The Nursing Paradox

Aloha Colleagues!

Have you ever read a headline so obvious that you wondered why it was even newsworthy? Here’s one:

“Nurses’ stress levels and coping mechanisms influence their health“

Of course they do! Being nurses cannot neutralize the impact of stress on our health & well-being! But sometimes we behave as if it does. Findings from the same study included the following:

1. Nearly all nurses responding (92 percent) had moderate, high or very high levels of work-related stress. Only about 8 percent reported low or very low stress levels.

2. Seventy-eight percent of nurses got less than eight hours of sleep each night.

3. Sixty-nine percent of nurses reported no regular exercise.

4. Sixty-three percent of nurses said they don’t have at least five servings of fruits and vegetables daily.

5. Twenty-two percent of respondents were considered binge drinkers.

6. Nurses said talking with friends and loved ones (79 percent); listening to music (46 percent); watching TV (43 percent); praying/meditating (43 percent); and eating more of their favorite foods (42 percent) are the most common ways they deal with work-related stress, according to the study. Thirteen percent cited drinking alcohol as a coping mechanism, while 38 percent cited exercise.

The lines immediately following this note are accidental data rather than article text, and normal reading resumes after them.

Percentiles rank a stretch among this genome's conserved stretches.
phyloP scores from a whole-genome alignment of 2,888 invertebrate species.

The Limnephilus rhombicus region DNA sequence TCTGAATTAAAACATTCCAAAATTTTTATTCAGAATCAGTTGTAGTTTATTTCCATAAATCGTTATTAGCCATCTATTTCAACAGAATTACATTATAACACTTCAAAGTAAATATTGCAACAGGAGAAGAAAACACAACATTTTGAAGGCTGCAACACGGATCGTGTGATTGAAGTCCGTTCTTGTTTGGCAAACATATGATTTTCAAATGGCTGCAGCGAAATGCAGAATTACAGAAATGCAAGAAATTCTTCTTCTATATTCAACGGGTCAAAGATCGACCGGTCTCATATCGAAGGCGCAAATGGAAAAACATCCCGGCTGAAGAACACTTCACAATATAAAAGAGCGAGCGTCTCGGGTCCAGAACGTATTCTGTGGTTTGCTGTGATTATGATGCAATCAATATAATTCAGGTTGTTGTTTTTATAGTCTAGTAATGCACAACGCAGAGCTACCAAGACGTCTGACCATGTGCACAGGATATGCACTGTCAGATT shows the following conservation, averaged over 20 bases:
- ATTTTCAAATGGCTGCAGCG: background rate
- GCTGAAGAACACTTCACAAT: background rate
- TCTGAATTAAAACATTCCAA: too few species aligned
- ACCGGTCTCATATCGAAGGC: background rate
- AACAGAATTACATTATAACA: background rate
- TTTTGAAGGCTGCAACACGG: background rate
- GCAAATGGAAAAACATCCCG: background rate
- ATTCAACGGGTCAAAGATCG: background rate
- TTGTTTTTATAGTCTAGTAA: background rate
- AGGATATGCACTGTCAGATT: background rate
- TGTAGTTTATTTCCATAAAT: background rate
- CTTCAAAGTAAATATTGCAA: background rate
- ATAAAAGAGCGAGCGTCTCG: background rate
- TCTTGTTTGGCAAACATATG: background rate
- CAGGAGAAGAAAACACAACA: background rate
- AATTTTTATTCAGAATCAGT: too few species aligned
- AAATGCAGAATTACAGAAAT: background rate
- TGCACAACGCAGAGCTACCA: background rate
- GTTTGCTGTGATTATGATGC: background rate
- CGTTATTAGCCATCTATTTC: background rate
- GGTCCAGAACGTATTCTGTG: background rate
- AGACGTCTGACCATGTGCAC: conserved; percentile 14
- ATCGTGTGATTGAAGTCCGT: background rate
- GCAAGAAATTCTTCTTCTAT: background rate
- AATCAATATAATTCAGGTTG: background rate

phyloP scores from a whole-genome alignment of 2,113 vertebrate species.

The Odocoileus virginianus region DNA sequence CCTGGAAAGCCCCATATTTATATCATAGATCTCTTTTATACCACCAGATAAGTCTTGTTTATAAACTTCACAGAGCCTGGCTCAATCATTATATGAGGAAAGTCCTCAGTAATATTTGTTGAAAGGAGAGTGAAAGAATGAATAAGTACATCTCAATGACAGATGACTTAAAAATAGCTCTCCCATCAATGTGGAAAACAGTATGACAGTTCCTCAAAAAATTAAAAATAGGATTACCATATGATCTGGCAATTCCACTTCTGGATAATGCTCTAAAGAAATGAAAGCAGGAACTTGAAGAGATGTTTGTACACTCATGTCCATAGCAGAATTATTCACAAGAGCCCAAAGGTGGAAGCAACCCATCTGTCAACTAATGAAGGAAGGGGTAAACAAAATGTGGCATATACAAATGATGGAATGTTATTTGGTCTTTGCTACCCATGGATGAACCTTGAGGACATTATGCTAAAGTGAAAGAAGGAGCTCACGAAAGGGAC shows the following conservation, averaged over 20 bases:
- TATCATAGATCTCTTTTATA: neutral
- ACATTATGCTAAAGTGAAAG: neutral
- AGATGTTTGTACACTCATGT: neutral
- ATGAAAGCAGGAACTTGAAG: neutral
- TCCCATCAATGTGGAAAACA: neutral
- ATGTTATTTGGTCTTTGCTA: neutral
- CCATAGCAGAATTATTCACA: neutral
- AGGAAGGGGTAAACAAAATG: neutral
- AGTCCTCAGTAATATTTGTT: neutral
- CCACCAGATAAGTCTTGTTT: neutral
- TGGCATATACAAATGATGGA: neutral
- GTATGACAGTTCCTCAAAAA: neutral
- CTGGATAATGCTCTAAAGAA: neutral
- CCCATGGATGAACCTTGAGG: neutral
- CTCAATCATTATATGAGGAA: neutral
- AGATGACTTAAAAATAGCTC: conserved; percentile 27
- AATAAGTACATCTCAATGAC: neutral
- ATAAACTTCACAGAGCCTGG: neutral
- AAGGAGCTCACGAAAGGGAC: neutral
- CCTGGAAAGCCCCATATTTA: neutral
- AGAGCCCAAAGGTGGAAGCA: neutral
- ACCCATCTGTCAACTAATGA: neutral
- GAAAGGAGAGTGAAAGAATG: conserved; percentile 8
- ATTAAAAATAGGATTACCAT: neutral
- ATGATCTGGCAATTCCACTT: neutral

7. Seventy percent of respondents said they “sometimes” to “every time” eat more junk food than usual to deal with workplace stress. A similar number of respondents (63 percent) said they “sometimes” to “every time” eat more food than usual as a coping mechanism.

8. The study also found (no surprise!) that respondents who who reported high stress and poor coping had the worst health outcomes and highest health risk behaviors.

The authors concluded,

“The combined variables of perceived stress and perceived coping adequacy influenced the health of nurses”.

As nurses, we know that if stress cannot be eliminated it must be managed. We know that over-stress results in burnout, painfully forced disengagement. We each can identify dozens of adaptive coping strategies. But, how often do consider our own level of stress? How often do we actively use those identified strategies to cope?

This is the paradox of nursing: We take care of literally everybody (patients, their families, staff, our families, friends, our communities – even strangers) except ourselves.

Why?

Can the answer to this question and the key to nurses becoming healthier can be found in the history of our young profession?

Female dominated, does nursing suffer from institutional sexism?

What causes us to put our own needs last?

These questions and others need to be discussed and answers found. Be well, colleagues, and thank you for all you do!
For more information, visit Beckers Hospital Review and, join us in Waikiki on October 23,2019 for the most important conference you will attend: Healing the Healer: Extreme Self Care for Nurses.

Mahalo for All You Do!
Leslie